California is in line to receive as much as $550 million a year for two years in federal funding for the Children’s Health Insurance Program, thanks to the Medicare vote this week in the U.S. Senate.
Gov. Jerry Brown (D) is expected to include between $450 million and $550 million of CHIP money in his revised California budget proposal next month. Advocates are pushing for that money to be earmarked only for children’s health care.
In a joint statement released Wednesday, representatives of children’s advocacy groups said the money is meant to provide health care for lower-income children and pregnant women whose families earn too little to pay for coverage but too much to qualify for Medi-Cal. Roughly a million Californians qualify for CHIP funding.
“CHIP is literally a life changer for more than one million children and pregnant women in California,” said Anna Hasselblad with California Coverage & Health Initiatives. “Together, we must ensure no child loses ground.”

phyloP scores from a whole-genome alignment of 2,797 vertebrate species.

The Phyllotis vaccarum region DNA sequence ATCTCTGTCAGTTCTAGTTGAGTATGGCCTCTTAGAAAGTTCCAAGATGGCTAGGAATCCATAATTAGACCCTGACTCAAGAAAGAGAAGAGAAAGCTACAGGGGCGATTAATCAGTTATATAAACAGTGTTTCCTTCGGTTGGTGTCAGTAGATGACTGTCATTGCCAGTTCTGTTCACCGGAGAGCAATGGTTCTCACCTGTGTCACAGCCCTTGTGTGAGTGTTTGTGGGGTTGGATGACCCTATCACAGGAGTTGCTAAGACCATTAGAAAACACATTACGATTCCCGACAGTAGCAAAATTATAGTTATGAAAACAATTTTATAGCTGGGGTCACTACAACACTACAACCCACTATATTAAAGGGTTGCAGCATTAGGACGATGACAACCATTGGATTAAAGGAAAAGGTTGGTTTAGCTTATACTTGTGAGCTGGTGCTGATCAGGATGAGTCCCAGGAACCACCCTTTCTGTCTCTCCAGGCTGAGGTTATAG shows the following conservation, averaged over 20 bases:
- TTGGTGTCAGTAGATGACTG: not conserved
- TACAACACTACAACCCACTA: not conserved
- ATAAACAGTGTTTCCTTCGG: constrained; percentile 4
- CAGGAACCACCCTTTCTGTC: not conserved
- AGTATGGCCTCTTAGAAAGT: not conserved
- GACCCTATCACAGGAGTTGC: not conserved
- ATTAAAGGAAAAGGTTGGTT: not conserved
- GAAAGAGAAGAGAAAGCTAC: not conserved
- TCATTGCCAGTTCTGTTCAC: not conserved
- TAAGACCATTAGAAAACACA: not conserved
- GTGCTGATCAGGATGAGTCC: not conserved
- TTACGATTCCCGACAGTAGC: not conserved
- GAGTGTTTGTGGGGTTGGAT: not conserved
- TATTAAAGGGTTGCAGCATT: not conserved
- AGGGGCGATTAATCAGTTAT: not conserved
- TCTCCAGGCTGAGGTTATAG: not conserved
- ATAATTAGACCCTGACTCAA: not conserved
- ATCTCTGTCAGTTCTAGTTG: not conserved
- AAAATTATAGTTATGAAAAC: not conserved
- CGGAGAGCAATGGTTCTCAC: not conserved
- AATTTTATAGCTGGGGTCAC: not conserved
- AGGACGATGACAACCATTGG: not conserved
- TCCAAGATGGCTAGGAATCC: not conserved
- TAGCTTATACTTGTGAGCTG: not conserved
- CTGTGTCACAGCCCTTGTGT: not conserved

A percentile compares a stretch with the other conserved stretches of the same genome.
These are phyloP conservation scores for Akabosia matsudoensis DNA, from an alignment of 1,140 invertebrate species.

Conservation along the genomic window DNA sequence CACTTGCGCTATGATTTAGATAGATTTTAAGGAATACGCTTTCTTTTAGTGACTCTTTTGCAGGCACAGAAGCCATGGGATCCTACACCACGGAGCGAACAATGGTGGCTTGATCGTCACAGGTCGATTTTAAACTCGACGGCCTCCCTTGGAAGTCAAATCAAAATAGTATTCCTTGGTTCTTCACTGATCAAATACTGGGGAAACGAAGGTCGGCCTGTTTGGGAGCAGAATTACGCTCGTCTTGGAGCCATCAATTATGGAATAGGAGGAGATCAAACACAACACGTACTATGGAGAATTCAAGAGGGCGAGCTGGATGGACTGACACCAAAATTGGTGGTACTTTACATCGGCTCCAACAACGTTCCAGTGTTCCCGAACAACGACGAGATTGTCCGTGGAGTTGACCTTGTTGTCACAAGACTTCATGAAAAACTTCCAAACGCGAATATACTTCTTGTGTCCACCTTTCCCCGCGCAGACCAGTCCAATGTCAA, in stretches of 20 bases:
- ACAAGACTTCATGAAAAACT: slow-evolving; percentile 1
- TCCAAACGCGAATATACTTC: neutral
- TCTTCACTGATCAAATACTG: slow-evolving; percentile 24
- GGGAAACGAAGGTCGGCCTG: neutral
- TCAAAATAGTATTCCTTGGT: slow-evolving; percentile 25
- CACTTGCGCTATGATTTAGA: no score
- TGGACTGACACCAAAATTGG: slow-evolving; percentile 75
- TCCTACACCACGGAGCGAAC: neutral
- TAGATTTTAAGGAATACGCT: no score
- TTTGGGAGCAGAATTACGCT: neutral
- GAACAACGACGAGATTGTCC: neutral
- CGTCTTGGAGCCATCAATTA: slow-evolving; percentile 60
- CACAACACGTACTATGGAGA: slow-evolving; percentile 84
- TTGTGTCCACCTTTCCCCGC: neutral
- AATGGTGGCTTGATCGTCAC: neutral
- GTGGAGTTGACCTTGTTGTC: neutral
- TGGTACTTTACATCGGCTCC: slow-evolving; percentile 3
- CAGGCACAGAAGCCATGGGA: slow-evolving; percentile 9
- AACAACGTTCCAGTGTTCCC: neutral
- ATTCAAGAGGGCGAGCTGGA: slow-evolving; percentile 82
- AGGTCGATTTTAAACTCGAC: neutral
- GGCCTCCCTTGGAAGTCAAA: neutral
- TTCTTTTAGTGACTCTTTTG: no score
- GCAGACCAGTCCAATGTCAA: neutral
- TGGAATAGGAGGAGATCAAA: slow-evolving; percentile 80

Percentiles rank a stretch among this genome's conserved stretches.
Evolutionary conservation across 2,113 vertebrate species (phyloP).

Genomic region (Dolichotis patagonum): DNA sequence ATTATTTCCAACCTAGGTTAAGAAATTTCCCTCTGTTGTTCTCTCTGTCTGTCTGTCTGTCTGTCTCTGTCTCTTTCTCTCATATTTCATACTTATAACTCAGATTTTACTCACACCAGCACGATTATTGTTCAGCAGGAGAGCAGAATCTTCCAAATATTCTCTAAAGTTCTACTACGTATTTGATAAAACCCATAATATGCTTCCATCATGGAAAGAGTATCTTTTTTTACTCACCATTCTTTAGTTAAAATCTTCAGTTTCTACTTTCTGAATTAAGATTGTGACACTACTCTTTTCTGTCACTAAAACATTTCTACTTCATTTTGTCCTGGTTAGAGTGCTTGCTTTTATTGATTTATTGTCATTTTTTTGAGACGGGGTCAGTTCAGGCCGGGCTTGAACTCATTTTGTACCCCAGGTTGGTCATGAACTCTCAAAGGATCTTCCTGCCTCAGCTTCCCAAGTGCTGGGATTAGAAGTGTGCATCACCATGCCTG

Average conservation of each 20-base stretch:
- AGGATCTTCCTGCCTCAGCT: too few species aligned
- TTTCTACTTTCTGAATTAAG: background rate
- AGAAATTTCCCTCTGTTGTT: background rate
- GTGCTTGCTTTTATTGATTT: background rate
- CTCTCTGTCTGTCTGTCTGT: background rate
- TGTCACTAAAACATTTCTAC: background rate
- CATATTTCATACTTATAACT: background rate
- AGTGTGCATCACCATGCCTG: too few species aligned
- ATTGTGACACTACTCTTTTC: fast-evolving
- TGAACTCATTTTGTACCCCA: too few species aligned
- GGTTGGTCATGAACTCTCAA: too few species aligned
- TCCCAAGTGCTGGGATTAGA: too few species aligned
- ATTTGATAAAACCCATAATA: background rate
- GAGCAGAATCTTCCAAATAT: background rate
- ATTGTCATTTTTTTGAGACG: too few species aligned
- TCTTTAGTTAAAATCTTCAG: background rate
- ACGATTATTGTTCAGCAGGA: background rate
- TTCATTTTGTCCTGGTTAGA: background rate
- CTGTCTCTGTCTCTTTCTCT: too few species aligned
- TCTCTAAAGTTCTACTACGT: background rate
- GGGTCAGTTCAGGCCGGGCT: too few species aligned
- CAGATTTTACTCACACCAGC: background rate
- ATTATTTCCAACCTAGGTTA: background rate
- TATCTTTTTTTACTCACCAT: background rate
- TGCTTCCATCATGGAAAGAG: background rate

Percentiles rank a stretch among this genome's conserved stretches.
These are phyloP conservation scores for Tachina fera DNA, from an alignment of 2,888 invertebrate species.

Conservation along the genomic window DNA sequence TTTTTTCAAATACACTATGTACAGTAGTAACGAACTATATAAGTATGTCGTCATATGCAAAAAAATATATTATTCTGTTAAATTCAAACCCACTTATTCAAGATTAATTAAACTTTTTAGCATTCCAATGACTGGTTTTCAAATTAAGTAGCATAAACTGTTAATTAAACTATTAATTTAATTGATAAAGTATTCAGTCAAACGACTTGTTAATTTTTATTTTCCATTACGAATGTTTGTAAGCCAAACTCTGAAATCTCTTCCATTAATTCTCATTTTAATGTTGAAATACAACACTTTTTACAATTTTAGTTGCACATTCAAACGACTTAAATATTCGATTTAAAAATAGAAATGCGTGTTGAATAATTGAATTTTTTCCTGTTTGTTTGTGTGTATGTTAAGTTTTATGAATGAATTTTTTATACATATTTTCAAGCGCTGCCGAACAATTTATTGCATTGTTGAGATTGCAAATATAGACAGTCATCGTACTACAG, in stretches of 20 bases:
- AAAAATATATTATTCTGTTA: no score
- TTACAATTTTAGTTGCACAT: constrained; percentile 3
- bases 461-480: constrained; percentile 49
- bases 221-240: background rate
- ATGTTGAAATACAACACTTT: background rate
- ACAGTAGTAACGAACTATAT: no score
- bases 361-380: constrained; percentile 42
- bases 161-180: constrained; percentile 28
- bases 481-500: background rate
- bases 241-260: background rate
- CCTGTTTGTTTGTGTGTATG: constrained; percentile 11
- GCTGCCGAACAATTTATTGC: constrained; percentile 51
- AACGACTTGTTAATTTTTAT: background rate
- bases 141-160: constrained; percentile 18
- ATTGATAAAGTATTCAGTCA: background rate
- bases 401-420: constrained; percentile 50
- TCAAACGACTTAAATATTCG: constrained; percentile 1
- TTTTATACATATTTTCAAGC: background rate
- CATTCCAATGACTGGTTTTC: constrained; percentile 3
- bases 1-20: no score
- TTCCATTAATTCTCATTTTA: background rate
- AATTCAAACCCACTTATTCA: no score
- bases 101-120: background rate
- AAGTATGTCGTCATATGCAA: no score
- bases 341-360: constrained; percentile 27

Alex Johnson, executive director of Children’s Defense Fund California, said the money can be used to help children in the Medi-Cal program.
“More than half — over five million — of all California children are enrolled in Medi-Cal and this is a tremendous opportunity for Gov. Brown and the Legislature to prioritize the health of our children by making sure this money does what it was intended to do — improve children’s ability to access and receive quality health care,” Johnson said.
The May budget revision is due in mid-May from the governor.